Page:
Title: The Road to Tyburn
Author: Christopher Hibbert
Read: Feb 18, 2011
Summary: Really fun glimpse into a sordid little world.
In the last 2-3 weeks I’ve read at least 8-10 books on 18th century London, many on the criminal element of said city. Lest one think I’ve got an unnatural fascination with antique crime this is research for my new novel (more on that here). This book, however, was a standout, and despite being long out of print is well worth mentioning.
It’s short (160 pages), and very lively, reading as fast as a novel. It does a very good job characterizing the bizarre underworld of 1720s London, pretty much that which is depicted in the engravings of William Hogarth. London of this time was a city unique on earth, transitioning out of the 17th century’s religious zealousy and into the head long rush toward industrialization. It was a place of great freedom, great crime, great industry, and an infrastructure and society nearly overwhelmed by change. Pretty damn fun, and why I chose it for my novel.
Jack Sheppard — not to be confused with the protagonist of Lost — is a colorful character I hadn’t previously encountered. More or less just a charismatic young house burglar, he entered the public eye in a huge way — foreshadowing today’s media fascination with crime and criminals — by being a prison breaker of staggering talent. Nothing could keep the guy down, tied, barred, locked, or whatever. He broke out of the notorious Newgate prison no less than three times! (and several others as well).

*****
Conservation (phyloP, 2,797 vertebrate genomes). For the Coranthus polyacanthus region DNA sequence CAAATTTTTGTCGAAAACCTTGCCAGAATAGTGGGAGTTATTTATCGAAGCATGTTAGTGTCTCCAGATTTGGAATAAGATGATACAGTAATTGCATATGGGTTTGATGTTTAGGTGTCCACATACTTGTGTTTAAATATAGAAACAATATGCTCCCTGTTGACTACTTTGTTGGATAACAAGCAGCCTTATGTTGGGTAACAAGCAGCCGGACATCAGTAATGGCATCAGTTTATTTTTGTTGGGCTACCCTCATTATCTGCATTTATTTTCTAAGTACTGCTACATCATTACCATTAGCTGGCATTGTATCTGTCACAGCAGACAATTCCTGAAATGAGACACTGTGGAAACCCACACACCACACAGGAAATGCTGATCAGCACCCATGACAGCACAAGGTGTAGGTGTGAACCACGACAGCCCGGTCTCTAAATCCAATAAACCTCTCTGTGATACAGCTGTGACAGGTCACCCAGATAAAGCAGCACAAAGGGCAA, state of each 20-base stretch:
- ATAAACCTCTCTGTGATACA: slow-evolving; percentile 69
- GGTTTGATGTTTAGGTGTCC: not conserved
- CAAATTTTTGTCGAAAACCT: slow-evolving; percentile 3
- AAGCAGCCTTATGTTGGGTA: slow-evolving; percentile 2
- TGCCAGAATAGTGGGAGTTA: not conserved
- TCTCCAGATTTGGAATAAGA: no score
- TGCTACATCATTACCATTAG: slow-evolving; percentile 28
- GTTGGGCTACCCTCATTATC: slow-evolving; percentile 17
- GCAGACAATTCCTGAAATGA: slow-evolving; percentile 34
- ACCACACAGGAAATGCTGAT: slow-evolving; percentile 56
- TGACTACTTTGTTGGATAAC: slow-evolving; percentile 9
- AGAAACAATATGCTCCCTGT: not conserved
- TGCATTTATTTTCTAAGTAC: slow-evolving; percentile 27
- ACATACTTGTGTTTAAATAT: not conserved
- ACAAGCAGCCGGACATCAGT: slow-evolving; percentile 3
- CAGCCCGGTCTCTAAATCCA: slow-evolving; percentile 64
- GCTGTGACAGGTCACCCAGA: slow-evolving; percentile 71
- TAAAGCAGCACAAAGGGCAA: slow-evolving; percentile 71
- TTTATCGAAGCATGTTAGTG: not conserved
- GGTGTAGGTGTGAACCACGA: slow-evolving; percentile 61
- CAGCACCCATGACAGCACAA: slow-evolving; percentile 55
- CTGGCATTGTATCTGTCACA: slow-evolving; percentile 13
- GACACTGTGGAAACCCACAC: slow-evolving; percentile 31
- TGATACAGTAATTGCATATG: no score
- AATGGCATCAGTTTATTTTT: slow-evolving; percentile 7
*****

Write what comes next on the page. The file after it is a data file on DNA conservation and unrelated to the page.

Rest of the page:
As a working class, non-violent, handsome, achem… thief, seemingly able to escape punishment at will, he captured the hearts and minds of his fellow Londoners. For me, one of the book’s great moments is the description of his insanely daring and audacious fourth escape, known even then as the “Great Escape.” The guy used only a single bent and rusty nail to extract himself from a huge pile of irons, fetters, and chains, broke open a masonry chimney, climbed up, picked and opened five heavily fortified prison doors, leapt across rooftops, and descended great distances on a rope made of bedding. If anyone ever earned an escape, it was this guy!
Too bad they hung him when they caught him the last time. But he seemed to enjoy the attention and show.
The book does a great job telling Jack’s life story intermixed with really vivid and quick background sketches. The story of the the infamous Jonathan Wild, self proclaimed “Thief-taker General of Great Britain and Ireland” is also an eye-opener as to the origins and history of organized crime. As the book states, no other criminal mastermind in 300 years has ever had London crime (a pretty notorious city) so well organized!